The near-loss of the club appeared to galvanise the AFL into action. Having almost killed the club through neglect, the AFL now spent significant amounts of money to help the Bears. The club was provided with priority draft picks and special recruiting zones to give it access to some of the nation's best talent, which over the next few years allowed the club to recruit future stars such as
Michael Voss, Jason Akermanis, Clark Keating, Steven Lawrenceand Darryl White.
Former premiership coach
Robert Wallswas installed as coach for the 1991 season and immediately set about getting rid of the dead wood around the club. Having inherited the oldest list in the league, by the end of the season he had the youngest. He insisted that the Bears not bend over to the will of powerful Victorian clubs in recruitment matters, particularly in the case of young Northern Territorian Nathan Buckley. At the time of his recruitment, Buckley was clearly the best player in the country not playing in the AFL, and his signing was a coup for the club. Signed on a one-year contract, his manager stipulated that he would be released to the club of his choice if he so desired at the completion of the contract. At the end of the contract he was cleared to Collingwood as he had requested, but not without suitable compensation in the form of premiership centre-half forward Craig Starcevich, goalsneak Troy Lehmannand an early draft pick which the Bears used to snare future star Chris Scott.
Things were changing off-field too. Pelerman, who was losing millions of dollars annually on the club, agreed to release the Bears from private ownership and revert to a traditional club structure in which the club's members were able to elect the board. In 1992, the club ditched its ridiculed "BB" teddy-bear jumper in favour of a predominantly maroon strip with a gold V and white trim. And more significantly, the Bears moved permanently to the Gabba in
Brisbanefor the 1993 season and membership and attendances instantly tripled. The greyhound track around the ground was removed, the surface upgraded and the stands gradually replaced over the next few years with a view to converting the tired old ground to a state-of-the-art sporting facility.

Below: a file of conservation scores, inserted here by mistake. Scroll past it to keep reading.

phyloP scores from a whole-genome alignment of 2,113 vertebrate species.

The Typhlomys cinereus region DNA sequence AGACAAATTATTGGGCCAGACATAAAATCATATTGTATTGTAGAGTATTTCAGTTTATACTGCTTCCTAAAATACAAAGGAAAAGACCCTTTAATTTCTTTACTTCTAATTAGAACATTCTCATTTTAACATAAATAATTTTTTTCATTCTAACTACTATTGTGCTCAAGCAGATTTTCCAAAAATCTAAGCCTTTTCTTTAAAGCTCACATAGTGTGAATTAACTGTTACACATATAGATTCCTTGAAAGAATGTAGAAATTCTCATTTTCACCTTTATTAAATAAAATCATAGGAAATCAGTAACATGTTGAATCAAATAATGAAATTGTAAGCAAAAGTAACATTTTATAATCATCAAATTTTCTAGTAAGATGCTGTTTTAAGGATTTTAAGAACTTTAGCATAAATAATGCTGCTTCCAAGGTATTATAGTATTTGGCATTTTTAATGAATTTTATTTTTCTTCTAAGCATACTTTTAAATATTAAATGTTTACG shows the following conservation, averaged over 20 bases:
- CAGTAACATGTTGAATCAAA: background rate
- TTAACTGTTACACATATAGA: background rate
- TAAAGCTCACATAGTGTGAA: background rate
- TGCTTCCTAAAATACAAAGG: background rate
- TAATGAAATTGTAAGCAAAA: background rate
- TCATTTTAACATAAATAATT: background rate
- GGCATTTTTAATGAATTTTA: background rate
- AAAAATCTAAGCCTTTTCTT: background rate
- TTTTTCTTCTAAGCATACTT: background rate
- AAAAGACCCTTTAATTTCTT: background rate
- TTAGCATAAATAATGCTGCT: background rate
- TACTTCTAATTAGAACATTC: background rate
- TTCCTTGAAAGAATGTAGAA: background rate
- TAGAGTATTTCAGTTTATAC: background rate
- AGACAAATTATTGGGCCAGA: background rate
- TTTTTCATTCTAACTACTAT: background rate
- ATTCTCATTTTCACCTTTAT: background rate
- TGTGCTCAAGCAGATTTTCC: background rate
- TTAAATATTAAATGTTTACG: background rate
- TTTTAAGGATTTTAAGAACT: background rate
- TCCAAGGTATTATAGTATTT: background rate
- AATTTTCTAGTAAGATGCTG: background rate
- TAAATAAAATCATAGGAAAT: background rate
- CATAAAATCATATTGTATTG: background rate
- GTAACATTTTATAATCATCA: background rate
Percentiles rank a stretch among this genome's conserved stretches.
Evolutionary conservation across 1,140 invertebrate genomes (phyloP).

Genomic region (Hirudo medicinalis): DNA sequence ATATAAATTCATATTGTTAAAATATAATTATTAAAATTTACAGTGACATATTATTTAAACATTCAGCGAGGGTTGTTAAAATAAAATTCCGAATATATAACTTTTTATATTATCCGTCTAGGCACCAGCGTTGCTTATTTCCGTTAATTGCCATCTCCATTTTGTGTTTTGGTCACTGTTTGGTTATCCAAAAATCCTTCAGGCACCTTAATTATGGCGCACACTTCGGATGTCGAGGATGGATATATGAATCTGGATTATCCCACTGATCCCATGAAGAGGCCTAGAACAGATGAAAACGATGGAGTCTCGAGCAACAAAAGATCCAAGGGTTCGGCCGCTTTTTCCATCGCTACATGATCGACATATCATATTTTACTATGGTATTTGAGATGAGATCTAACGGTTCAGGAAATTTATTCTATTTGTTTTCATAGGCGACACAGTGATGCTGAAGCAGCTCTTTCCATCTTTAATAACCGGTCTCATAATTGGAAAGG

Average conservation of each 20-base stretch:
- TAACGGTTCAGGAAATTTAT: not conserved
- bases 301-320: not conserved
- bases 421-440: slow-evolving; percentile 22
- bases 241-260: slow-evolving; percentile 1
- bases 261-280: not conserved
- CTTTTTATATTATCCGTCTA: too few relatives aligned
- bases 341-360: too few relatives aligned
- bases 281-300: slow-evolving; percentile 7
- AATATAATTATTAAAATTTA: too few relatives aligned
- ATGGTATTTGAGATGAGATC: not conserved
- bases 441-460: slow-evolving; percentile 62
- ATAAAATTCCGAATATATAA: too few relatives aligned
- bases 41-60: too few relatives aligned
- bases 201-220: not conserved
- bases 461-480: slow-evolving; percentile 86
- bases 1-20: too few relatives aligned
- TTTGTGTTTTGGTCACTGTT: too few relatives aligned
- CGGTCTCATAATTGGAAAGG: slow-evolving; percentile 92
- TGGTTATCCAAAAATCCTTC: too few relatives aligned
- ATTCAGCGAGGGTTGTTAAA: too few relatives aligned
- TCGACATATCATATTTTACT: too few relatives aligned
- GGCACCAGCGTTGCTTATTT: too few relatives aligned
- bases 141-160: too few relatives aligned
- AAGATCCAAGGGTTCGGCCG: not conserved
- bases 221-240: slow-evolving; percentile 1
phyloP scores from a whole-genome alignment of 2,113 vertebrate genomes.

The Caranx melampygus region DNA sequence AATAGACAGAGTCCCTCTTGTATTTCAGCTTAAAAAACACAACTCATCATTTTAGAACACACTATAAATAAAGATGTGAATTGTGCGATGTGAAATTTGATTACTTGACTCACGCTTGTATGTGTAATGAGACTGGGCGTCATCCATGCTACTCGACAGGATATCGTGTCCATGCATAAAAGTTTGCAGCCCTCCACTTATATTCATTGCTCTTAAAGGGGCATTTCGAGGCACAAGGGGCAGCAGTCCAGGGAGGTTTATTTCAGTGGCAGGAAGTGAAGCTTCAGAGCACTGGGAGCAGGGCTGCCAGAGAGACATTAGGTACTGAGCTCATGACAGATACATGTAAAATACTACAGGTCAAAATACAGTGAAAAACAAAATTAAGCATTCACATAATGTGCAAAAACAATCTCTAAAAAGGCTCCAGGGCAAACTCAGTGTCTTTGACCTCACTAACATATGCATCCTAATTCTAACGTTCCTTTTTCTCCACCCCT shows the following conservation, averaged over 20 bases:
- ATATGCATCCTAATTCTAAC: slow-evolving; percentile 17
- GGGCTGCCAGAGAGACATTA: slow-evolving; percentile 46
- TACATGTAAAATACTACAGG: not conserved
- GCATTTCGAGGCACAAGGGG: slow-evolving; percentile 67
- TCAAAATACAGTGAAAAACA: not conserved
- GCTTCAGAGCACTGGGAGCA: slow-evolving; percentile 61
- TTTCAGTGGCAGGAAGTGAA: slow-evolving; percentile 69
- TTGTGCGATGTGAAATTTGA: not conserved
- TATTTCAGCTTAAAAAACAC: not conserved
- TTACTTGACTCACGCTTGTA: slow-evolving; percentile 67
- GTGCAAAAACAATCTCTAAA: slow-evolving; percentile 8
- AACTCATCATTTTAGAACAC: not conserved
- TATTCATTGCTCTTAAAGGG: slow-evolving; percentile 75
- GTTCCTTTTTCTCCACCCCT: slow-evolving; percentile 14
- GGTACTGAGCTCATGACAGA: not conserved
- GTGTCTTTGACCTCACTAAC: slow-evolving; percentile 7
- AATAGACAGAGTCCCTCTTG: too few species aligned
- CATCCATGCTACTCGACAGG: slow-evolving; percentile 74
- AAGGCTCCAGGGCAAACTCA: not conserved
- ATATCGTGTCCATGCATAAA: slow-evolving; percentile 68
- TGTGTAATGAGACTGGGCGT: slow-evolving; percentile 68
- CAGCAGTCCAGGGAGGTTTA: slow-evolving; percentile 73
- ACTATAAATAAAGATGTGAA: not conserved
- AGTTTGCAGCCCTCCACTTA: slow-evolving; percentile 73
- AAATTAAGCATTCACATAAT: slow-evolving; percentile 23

However on-field results were still elusive. In 1994, however, the Bears began to show signs of a competitive side and were contenders for a finals berth before falling away in the last five games of the season. Walls announced his resignation halfway through the 1995 season, but committed himself to seeing out the year. By three-quarter time in round 16 the Bears were 45 points behind Hawthorn, third-last on the ladder and another mediocre placing seemed inevitable. Astoundingly, the Bears rallied to win the match by 7 points and won all bar one match for the rest of the home-and-away season to scrape into the finals for the very first time. The team was not disgraced to go down to eventual premiers Carlton by 13 points in their first-ever final. A club that had become a laughing stock was beginning to find its feet.
Inspired by their barnstorming finish to the season, the Bears, now coached by
John Northey, had an excellent 1996 season, culminating in two finals wins (both at the Gabba) and a loss in the Preliminary Final to eventual premiers North Melbourne. Michael Voss was awarded the Brownlow Medal, sharing the honour with Essendon's James Hird.
Behind the scenes, however, things were less rosy. The club was still struggling financially and was running out of opportunities to generate revenue. One of the Bears' biggest problems was its lack of support (both on and off the field) in
Melbourne, the location of most of its away matches. When Fitzroy collapsed due to financial pressures an opportunity to alleviate that problem presented itself. Fitzroy needed to merge its assets with another club, and when a merger with North Melbourne failed to win the support of the other AFL clubs, the Bears stepped into the breach and the Brisbane Lionswere born. 1996 would be the last season for the Bears and Fitzroy as individual entities, however the histories and traditions of both would be carried into the future by the new merged entity.
Koala(Koalas are not actually part of the bear family, despite their bear-like appearance - they are marsupials)
* Marooncolor box|Maroon, Goldcolor box|gold and Whitecolor box|White
Darryl White- Goal of the Year (1992)
Nathan Buckley- AFL Rising Star(1993)
* Chris Scott -
AFL Rising Star(1994)
Michael Voss- Brownlow Medal(1996), All-Australian(1996)
Craig Lambert- All-Australian(1996)
Honour roll¹The Brisbane Bears' best and fairest award was known as the Club Championship.
* Total matches played: 222 (65 wins, 1 draws, 141 losses)
* Highest score: 33.21 (219) vs Sydney, Round 8, 1993
* Lowest score: 2.5 (17) vs Hawthorn, Round 12, 1988
* Greatest winning margin: 162 points vs Sydney, Round 8, 1993
* Greatest losing margin: 164 points vs Geelong, Round 7, 1992
* Longest winning streak: 7 (Round 15 to Round 21, 1996)
* Longest losing streak: 12 (Round 20
1990to Round 10, 1991)
* Highest ladder position at end of season: Third, 1996
* Biggest crowd: 66,719 vs North Melbourne, Preliminary Final 1996
* Biggest home crowd: 21,964 vs Essendon (
Brisbane Cricket Ground), Qualifying Final 1996
* Notable Players
* [http://www.fullpointsfooty.net/brisbane_(1).htm Full Points Footy History of the Brisbane Football Club]
* [http://lions.com.au/default.asp?pg=bearshistory&spg=overview History of Brisbane Bears from Brisbane Lions website]